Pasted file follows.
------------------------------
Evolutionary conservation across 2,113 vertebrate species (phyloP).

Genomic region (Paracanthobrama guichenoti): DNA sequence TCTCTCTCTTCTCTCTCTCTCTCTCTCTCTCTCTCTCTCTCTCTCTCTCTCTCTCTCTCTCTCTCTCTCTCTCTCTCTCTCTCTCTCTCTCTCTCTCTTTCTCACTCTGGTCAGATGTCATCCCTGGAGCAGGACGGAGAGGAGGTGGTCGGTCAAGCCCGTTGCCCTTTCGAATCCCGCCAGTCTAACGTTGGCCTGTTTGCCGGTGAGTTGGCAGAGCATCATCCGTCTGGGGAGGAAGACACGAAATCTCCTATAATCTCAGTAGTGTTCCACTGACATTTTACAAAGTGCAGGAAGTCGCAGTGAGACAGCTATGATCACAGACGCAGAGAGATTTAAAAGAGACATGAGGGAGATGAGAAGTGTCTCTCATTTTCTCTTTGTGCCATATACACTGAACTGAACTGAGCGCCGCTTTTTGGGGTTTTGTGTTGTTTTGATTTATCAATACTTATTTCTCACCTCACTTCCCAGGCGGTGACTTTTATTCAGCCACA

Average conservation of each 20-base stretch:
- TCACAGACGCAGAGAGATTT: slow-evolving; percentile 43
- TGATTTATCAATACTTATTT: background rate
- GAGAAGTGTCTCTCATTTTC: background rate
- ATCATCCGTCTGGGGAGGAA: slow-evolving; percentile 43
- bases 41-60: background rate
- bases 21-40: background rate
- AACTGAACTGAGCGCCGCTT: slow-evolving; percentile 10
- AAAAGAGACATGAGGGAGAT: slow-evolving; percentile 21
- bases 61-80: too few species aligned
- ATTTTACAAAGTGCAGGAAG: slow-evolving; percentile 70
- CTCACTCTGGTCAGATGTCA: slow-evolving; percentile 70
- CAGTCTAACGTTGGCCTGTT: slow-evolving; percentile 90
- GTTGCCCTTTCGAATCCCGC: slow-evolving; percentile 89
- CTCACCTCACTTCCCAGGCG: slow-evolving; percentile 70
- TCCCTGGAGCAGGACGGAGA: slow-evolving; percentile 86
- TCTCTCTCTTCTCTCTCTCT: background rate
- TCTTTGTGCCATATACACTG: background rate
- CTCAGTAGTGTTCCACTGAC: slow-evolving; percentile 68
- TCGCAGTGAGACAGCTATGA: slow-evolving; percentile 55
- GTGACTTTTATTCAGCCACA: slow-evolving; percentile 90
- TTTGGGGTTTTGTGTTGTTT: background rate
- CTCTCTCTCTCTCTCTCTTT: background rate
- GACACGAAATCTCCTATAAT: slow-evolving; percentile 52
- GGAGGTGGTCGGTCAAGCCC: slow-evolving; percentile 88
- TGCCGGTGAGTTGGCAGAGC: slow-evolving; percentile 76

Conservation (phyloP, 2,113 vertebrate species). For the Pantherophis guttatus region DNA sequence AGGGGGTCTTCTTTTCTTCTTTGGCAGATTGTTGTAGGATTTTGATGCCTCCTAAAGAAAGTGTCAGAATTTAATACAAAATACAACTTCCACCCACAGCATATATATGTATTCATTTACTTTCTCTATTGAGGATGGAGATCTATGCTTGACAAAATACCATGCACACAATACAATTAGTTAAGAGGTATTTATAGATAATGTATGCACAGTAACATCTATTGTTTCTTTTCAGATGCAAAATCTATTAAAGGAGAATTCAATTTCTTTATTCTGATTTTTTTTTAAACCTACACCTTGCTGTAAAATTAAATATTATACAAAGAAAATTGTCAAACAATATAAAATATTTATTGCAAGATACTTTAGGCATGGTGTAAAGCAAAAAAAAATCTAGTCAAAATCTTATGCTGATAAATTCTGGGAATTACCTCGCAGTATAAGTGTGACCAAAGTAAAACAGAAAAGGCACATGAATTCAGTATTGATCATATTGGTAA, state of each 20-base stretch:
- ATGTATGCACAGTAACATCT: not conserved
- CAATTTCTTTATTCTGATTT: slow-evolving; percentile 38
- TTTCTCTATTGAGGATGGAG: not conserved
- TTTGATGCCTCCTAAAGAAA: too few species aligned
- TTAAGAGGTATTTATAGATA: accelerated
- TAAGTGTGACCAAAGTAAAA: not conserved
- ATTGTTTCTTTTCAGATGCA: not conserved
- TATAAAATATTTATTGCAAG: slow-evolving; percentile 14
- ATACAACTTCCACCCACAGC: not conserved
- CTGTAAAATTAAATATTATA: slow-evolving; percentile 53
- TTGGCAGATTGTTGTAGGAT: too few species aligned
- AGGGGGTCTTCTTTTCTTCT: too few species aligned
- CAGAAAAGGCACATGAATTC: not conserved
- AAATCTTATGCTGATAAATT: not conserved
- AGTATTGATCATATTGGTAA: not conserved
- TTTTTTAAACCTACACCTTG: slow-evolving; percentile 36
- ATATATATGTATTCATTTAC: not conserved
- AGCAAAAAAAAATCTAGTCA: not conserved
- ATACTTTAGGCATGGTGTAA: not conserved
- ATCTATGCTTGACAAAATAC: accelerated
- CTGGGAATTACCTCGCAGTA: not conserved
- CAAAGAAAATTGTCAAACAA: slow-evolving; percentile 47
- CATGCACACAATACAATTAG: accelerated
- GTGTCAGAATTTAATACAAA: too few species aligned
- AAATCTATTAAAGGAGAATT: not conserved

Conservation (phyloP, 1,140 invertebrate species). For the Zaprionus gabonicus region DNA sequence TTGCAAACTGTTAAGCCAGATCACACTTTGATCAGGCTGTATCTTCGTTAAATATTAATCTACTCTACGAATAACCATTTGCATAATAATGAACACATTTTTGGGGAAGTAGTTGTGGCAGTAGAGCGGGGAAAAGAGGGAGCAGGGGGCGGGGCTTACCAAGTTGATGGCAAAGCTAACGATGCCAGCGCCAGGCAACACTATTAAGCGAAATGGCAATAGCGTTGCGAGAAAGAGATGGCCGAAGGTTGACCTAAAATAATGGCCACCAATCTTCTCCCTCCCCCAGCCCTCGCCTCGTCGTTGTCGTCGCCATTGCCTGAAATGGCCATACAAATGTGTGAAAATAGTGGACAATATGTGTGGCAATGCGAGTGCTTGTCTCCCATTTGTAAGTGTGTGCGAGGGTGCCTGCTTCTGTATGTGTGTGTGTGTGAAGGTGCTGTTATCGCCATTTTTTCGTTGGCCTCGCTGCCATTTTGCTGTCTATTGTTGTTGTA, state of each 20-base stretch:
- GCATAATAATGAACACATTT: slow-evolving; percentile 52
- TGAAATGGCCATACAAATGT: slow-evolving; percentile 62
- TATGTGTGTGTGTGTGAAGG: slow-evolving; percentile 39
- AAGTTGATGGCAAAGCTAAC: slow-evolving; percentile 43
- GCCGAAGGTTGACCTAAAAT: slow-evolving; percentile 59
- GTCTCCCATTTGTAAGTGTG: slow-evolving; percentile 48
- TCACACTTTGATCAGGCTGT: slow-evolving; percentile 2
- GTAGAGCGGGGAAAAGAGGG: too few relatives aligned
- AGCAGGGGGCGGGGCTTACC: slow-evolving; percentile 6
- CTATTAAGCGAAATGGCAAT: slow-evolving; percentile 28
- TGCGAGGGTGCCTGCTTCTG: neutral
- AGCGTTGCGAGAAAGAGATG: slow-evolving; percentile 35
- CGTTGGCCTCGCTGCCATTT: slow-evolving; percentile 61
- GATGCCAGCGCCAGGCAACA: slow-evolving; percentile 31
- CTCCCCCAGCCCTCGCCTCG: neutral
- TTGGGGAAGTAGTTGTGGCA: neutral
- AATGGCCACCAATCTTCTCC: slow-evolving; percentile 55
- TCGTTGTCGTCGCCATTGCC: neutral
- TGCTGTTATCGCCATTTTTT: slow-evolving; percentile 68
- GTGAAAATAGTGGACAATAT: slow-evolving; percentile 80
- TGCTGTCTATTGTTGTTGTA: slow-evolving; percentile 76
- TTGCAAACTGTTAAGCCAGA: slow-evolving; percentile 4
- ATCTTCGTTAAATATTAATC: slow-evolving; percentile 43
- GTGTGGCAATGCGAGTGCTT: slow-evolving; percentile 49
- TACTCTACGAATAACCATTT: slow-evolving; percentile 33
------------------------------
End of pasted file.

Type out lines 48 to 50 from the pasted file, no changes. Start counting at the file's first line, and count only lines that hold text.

- ATACTTTAGGCATGGTGTAA: not conserved
- ATCTATGCTTGACAAAATAC: accelerated
- CTGGGAATTACCTCGCAGTA: not conserved